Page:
Carlos Leyva

Silicon Stories

Chapter 5: The Missing Factory

Incident Management

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What is an incident? An “incident” can be a bug that has to be fixed, a feature that has to be implemented, a customer question that has to be answered, or any other important item that has to be tracked until it is dealt with. Associated with each incident is a general description of the issue, a priority, a person that it is assigned to, and a status. In addition, an incident may be associated with one or more contacts (e.g. customers) or files (e.g. documentation or source code), and finally, an incident is associated with a specific project.

In the Microsoft universe, a product—Visual Intercept by Elsinore Technologies—is best in class and so tightly integrated with the Visual Studio IDE that it is indistinguishable from one of Microsoft’s own offerings. An incident management product is the “glue” that holds the development process together and an absolute requirement for all but the most trivial of projects.

Effective management of source code and incidents, using world-class tools and processes, make up 80% of the critical must have factory components! Homegrown alternatives should no longer be tolerated as acceptable replacements.

Backup and Recovery

Backup and recovery represents a set of strategies that determine how quickly an organization can respond after a disaster strikes. A disaster can be anything from a hard disk failure on your one and only mission critical web server to an act of God (i.e. tornado, hurricane, flood, etc) that brings the site down. In order to minimize downtime many factors need to be considered:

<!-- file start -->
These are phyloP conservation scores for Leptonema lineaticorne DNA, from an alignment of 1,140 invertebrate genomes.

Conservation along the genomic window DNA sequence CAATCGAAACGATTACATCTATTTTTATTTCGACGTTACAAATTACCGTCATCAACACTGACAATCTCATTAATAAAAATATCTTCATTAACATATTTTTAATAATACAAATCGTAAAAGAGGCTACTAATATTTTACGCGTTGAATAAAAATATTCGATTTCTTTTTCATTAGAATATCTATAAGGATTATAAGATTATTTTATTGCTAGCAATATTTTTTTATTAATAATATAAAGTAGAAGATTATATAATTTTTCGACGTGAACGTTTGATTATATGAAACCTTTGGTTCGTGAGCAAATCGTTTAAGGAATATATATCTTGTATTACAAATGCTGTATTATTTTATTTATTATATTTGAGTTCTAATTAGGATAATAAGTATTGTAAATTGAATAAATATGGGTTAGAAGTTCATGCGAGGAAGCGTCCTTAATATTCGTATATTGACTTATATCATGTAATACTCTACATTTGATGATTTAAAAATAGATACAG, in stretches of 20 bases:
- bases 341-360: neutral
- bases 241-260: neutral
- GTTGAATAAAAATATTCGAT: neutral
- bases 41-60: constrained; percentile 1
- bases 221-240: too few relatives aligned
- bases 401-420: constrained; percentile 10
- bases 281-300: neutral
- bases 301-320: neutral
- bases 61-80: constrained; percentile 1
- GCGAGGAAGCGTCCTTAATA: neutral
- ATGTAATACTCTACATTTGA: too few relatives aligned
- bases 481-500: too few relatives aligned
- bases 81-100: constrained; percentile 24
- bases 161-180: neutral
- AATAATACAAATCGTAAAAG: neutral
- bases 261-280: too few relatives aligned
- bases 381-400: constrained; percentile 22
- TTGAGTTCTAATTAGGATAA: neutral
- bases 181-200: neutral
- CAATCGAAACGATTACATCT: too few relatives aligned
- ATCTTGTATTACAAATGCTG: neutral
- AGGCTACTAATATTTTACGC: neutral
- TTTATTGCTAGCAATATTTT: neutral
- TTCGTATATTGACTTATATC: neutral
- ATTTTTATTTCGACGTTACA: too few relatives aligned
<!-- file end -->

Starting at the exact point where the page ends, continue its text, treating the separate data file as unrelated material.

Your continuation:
Usually what drives the decision is cost versus the amount of downtime (i.e. otherwise known as pain) the organization can tolerate. It is my experience that recoverability can be improved dramatically (i.e. vis-à-vis your current state) simply by focusing on low cost, but effective, best practices. These best practices tend to focus on process issues requiring minimal incremental capital expenditures. Providing absolute recoverability requires increased complexity and cost and is usually not warranted for work performed by development groups. However, if you are responsible for Etrade’s or Amazon’s production site, then that is a completely different story.

Here is a list of common sense practices:

Once you have a working process, destroy shit on purpose from time to time to ensure that it is actually working. Obviously this should be done in a controlled manner, but it must be done. The most elegant backup and recovery procedures can develop insidious bugs that go undetected for long periods of time. The only way to prevent this from happening to you is to test it often.

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